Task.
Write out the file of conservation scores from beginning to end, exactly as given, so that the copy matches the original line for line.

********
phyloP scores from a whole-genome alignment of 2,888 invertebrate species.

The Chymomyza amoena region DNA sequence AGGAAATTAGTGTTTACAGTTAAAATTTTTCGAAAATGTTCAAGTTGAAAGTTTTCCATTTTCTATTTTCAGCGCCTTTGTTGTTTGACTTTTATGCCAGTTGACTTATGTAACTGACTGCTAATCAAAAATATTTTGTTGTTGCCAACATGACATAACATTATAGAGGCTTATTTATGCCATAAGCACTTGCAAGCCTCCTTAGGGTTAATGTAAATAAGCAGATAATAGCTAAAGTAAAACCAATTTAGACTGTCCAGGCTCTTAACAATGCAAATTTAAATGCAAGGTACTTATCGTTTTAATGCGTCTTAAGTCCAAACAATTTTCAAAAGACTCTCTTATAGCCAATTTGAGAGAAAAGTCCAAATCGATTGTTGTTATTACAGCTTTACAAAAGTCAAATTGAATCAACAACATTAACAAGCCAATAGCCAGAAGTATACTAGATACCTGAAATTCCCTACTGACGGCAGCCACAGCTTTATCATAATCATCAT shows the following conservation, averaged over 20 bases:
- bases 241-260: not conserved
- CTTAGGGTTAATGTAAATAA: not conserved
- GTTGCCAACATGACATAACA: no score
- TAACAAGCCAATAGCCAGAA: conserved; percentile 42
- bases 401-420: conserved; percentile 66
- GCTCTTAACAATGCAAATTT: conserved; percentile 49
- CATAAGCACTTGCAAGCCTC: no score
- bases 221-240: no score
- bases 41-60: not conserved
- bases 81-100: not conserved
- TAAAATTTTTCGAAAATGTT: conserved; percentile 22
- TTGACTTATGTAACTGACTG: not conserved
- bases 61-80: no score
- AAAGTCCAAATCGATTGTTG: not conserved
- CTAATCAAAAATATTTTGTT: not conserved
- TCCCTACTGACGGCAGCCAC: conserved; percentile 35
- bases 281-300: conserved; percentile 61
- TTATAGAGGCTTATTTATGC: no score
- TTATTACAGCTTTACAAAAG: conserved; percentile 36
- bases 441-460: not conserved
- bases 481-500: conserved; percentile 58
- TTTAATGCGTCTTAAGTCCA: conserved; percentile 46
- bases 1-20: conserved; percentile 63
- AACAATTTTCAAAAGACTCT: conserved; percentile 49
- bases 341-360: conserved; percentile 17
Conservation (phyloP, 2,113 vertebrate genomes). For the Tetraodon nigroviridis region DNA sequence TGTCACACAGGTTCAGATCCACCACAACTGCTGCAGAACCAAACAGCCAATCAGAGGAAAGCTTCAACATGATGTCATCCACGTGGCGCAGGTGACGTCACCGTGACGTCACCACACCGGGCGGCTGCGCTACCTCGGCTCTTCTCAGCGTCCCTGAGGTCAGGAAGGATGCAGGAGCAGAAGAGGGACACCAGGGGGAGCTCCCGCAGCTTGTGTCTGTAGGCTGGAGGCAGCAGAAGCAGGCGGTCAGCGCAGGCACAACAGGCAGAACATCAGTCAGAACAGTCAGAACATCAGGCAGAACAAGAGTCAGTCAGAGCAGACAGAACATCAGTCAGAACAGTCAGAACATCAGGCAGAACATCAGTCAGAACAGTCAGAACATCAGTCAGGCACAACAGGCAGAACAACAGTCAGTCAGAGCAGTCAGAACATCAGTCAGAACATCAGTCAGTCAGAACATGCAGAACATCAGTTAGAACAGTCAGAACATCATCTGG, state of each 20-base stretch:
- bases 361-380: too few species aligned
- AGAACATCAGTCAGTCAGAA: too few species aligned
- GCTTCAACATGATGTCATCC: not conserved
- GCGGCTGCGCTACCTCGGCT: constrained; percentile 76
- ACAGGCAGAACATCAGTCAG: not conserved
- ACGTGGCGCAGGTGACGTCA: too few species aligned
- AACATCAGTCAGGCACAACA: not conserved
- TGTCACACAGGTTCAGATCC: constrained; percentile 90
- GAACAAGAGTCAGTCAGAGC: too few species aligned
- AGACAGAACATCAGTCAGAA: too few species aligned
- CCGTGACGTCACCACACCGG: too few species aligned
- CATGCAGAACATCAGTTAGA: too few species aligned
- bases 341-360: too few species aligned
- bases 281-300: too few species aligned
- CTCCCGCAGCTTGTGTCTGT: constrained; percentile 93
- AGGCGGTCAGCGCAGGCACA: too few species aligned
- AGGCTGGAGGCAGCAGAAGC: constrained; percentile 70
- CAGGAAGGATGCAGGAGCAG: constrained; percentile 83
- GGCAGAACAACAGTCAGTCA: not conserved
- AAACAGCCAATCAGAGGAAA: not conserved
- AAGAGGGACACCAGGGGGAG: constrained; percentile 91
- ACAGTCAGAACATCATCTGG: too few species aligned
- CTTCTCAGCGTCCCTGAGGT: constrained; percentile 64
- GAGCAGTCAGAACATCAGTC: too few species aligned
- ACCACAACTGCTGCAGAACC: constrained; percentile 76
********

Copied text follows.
phyloP scores from a whole-genome alignment of 2,888 invertebrate species.

The Chymomyza amoena region DNA sequence AGGAAATTAGTGTTTACAGTTAAAATTTTTCGAAAATGTTCAAGTTGAAAGTTTTCCATTTTCTATTTTCAGCGCCTTTGTTGTTTGACTTTTATGCCAGTTGACTTATGTAACTGACTGCTAATCAAAAATATTTTGTTGTTGCCAACATGACATAACATTATAGAGGCTTATTTATGCCATAAGCACTTGCAAGCCTCCTTAGGGTTAATGTAAATAAGCAGATAATAGCTAAAGTAAAACCAATTTAGACTGTCCAGGCTCTTAACAATGCAAATTTAAATGCAAGGTACTTATCGTTTTAATGCGTCTTAAGTCCAAACAATTTTCAAAAGACTCTCTTATAGCCAATTTGAGAGAAAAGTCCAAATCGATTGTTGTTATTACAGCTTTACAAAAGTCAAATTGAATCAACAACATTAACAAGCCAATAGCCAGAAGTATACTAGATACCTGAAATTCCCTACTGACGGCAGCCACAGCTTTATCATAATCATCAT shows the following conservation, averaged over 20 bases:
- bases 241-260: not conserved
- CTTAGGGTTAATGTAAATAA: not conserved
- GTTGCCAACATGACATAACA: no score
- TAACAAGCCAATAGCCAGAA: conserved; percentile 42
- bases 401-420: conserved; percentile 66
- GCTCTTAACAATGCAAATTT: conserved; percentile 49
- CATAAGCACTTGCAAGCCTC: no score
- bases 221-240: no score
- bases 41-60: not conserved
- bases 81-100: not conserved
- TAAAATTTTTCGAAAATGTT: conserved; percentile 22
- TTGACTTATGTAACTGACTG: not conserved
- bases 61-80: no score
- AAAGTCCAAATCGATTGTTG: not conserved
- CTAATCAAAAATATTTTGTT: not conserved
- TCCCTACTGACGGCAGCCAC: conserved; percentile 35
- bases 281-300: conserved; percentile 61
- TTATAGAGGCTTATTTATGC: no score
- TTATTACAGCTTTACAAAAG: conserved; percentile 36
- bases 441-460: not conserved
- bases 481-500: conserved; percentile 58
- TTTAATGCGTCTTAAGTCCA: conserved; percentile 46
- bases 1-20: conserved; percentile 63
- AACAATTTTCAAAAGACTCT: conserved; percentile 49
- bases 341-360: conserved; percentile 17
Conservation (phyloP, 2,113 vertebrate genomes). For the Tetraodon nigroviridis region DNA sequence TGTCACACAGGTTCAGATCCACCACAACTGCTGCAGAACCAAACAGCCAATCAGAGGAAAGCTTCAACATGATGTCATCCACGTGGCGCAGGTGACGTCACCGTGACGTCACCACACCGGGCGGCTGCGCTACCTCGGCTCTTCTCAGCGTCCCTGAGGTCAGGAAGGATGCAGGAGCAGAAGAGGGACACCAGGGGGAGCTCCCGCAGCTTGTGTCTGTAGGCTGGAGGCAGCAGAAGCAGGCGGTCAGCGCAGGCACAACAGGCAGAACATCAGTCAGAACAGTCAGAACATCAGGCAGAACAAGAGTCAGTCAGAGCAGACAGAACATCAGTCAGAACAGTCAGAACATCAGGCAGAACATCAGTCAGAACAGTCAGAACATCAGTCAGGCACAACAGGCAGAACAACAGTCAGTCAGAGCAGTCAGAACATCAGTCAGAACATCAGTCAGTCAGAACATGCAGAACATCAGTTAGAACAGTCAGAACATCATCTGG, state of each 20-base stretch:
- bases 361-380: too few species aligned
- AGAACATCAGTCAGTCAGAA: too few species aligned
- GCTTCAACATGATGTCATCC: not conserved
- GCGGCTGCGCTACCTCGGCT: constrained; percentile 76
- ACAGGCAGAACATCAGTCAG: not conserved
- ACGTGGCGCAGGTGACGTCA: too few species aligned
- AACATCAGTCAGGCACAACA: not conserved
- TGTCACACAGGTTCAGATCC: constrained; percentile 90
- GAACAAGAGTCAGTCAGAGC: too few species aligned
- AGACAGAACATCAGTCAGAA: too few species aligned
- CCGTGACGTCACCACACCGG: too few species aligned
- CATGCAGAACATCAGTTAGA: too few species aligned
- bases 341-360: too few species aligned
- bases 281-300: too few species aligned
- CTCCCGCAGCTTGTGTCTGT: constrained; percentile 93
- AGGCGGTCAGCGCAGGCACA: too few species aligned
- AGGCTGGAGGCAGCAGAAGC: constrained; percentile 70
- CAGGAAGGATGCAGGAGCAG: constrained; percentile 83
- GGCAGAACAACAGTCAGTCA: not conserved
- AAACAGCCAATCAGAGGAAA: not conserved
- AAGAGGGACACCAGGGGGAG: constrained; percentile 91
- ACAGTCAGAACATCATCTGG: too few species aligned
- CTTCTCAGCGTCCCTGAGGT: constrained; percentile 64
- GAGCAGTCAGAACATCAGTC: too few species aligned
- ACCACAACTGCTGCAGAACC: constrained; percentile 76